Music and dance are all universal across human culture and have an ancient history. One characteristic of music is its strong effect on movement. In humans, listening to music induces rhythmic movement, suggesting a close connection between the auditory and motor areas in the brain.
In this new study, scientists from Kyoto University have determined if sound-induced spontaneous rhythmic movement in chimpanzees. The outcomes demonstrated that chimpanzees would spontaneously dance to music.
Scientists tried to teach an adult female to keep a beat during the experiment, but that experiment didn’t go according to plan. Scientists noticed that another nearby chimp would start to dance whenever they played music.
Fascinatingly, when scientists played music to a group of chimps, they found that all chimps responded to the music by moving in dance-like ways—though the degree to which they danced significantly varied between them. By and large, they found that the chimp tended to dance more than the females. They likewise found that the chimps had various moves—some influenced, some knocked on the walls of their enclosure, and one even tapped her foot. They additionally noticed that some of the males hooted alongside the music.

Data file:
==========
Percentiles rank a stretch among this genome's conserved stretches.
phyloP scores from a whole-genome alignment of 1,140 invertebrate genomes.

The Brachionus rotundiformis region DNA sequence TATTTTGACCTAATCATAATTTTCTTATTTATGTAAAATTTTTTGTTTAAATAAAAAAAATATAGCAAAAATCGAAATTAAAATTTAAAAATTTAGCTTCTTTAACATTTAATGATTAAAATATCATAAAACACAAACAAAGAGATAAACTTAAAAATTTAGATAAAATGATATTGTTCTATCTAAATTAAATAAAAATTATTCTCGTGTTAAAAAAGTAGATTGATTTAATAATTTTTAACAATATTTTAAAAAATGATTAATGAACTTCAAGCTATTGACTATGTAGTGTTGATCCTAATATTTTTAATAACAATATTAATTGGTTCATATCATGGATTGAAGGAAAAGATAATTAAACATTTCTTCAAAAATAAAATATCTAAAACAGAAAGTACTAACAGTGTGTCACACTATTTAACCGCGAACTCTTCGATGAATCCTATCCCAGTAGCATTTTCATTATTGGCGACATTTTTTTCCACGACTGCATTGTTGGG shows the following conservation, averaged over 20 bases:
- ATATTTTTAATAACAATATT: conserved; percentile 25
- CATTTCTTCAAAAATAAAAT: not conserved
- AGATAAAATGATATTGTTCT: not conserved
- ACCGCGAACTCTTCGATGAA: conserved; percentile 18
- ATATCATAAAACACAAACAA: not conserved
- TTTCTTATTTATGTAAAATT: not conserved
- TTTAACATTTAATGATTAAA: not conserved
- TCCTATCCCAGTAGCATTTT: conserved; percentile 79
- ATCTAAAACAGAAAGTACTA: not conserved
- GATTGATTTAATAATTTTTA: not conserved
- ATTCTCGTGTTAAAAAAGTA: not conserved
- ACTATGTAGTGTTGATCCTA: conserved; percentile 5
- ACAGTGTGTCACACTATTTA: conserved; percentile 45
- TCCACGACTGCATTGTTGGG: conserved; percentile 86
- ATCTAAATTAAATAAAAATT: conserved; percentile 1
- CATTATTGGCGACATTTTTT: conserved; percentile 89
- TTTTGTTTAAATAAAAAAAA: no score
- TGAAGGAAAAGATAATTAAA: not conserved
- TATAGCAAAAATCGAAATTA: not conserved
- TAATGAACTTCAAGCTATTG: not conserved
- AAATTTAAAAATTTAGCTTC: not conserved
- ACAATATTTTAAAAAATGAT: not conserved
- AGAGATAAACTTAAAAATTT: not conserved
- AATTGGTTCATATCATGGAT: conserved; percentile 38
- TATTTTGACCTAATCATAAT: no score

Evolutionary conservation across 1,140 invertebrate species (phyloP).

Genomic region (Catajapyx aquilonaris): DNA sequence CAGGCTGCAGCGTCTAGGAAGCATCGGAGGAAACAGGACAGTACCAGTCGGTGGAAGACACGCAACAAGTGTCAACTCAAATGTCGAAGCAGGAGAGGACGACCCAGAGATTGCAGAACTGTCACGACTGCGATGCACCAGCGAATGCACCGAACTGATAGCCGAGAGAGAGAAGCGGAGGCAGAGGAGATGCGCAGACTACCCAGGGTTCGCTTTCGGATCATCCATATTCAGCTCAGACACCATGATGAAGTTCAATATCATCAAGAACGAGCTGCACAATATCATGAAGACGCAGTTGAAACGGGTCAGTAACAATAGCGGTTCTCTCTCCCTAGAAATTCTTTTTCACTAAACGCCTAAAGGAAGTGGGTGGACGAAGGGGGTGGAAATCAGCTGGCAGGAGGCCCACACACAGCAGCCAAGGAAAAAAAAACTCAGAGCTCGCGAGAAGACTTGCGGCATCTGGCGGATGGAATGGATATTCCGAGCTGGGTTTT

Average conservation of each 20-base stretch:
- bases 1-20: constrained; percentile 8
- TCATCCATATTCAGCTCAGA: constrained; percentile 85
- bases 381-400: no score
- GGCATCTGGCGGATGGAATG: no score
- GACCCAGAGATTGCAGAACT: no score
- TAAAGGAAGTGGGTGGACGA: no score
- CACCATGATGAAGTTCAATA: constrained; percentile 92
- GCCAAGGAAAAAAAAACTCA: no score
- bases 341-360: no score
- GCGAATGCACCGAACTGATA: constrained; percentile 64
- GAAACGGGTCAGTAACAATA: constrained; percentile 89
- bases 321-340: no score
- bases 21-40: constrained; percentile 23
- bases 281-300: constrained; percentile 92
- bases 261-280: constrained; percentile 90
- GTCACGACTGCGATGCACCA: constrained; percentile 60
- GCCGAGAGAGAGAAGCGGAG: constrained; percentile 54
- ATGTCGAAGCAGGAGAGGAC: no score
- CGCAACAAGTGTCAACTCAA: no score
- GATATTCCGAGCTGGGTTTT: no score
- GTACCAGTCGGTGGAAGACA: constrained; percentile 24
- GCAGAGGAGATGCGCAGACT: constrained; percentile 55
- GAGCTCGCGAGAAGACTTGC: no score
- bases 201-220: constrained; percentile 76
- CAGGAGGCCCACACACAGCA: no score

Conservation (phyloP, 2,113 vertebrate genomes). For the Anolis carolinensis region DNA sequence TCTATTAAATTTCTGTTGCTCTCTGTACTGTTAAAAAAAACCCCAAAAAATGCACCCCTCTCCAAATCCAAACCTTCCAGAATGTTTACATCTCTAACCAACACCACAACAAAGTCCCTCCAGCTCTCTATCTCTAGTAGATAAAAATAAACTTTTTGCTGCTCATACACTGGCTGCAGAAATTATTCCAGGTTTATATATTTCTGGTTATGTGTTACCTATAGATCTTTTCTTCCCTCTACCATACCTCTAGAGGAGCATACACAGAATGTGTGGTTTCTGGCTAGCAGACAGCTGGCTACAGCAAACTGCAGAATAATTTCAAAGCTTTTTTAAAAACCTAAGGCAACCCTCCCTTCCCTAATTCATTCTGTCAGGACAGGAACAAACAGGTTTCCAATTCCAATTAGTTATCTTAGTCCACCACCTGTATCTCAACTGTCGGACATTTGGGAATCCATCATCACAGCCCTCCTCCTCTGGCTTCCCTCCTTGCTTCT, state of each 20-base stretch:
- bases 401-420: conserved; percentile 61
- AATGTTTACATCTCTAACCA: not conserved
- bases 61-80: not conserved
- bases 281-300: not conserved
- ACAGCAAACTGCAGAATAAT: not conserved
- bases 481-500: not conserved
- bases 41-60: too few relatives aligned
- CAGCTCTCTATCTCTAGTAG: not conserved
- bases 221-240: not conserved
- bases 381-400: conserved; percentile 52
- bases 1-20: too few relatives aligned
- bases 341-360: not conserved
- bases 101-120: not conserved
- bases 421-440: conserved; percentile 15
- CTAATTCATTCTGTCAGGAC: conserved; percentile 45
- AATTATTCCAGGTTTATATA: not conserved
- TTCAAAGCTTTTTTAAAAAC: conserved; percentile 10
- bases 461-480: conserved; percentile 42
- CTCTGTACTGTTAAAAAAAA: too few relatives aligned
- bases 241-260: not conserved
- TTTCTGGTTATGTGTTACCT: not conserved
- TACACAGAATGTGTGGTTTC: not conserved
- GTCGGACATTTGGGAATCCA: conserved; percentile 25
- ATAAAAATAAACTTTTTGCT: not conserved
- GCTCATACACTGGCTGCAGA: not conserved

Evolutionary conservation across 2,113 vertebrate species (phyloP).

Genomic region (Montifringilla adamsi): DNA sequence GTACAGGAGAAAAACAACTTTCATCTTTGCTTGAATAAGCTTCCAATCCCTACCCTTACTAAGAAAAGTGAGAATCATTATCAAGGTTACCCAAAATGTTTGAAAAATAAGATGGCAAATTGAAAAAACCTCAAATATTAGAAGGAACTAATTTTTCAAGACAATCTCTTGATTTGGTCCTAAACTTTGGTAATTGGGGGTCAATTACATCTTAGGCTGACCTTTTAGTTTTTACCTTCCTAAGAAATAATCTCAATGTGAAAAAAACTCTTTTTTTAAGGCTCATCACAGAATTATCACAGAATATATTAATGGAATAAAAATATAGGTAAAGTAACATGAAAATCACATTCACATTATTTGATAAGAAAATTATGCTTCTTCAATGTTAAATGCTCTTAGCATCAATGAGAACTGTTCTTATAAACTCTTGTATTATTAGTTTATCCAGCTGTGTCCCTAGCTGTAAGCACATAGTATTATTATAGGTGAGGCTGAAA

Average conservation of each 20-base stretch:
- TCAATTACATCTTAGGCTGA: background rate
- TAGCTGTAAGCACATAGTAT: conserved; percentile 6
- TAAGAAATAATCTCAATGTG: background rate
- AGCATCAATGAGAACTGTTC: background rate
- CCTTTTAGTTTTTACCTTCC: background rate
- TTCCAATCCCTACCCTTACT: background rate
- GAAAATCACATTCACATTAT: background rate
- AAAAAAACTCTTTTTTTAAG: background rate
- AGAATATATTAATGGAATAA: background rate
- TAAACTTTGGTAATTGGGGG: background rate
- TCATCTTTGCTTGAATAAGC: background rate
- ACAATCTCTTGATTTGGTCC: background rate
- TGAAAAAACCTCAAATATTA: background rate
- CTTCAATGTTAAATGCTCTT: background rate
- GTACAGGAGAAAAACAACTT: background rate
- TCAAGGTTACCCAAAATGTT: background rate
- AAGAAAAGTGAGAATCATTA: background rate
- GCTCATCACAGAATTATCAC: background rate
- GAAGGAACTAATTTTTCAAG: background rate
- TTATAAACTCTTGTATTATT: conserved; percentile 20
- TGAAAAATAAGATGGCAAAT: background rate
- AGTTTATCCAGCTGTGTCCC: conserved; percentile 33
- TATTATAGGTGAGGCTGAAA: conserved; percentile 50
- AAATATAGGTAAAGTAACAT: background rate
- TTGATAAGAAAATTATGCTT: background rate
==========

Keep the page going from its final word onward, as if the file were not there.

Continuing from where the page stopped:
To learn more about dancing with chimps, scientists isolated one of them—a male called Akira. He was chosen because he danced the most among those the team was studying.
He was subjected to periods of piano music with a repetitive bass note for 24 days. He was also subjected to random notes to determine if he was responding to the music or the beat. Akira danced whenever music was played regardless of its tempo—and he danced just as much.
Although scientists could not explain why music made the chimps dance, they suggest further study could help learn about the evolution of dance in humans.
- Yuko Hattori and Masaki Tomonaga, Rhythmic swaying induced by sound in chimpanzees (Pan troglodytes). PNAS January 14, 2020 117 (2) 936-942; first published December 23, 2019; DOI: 10.1073/pnas.1910318116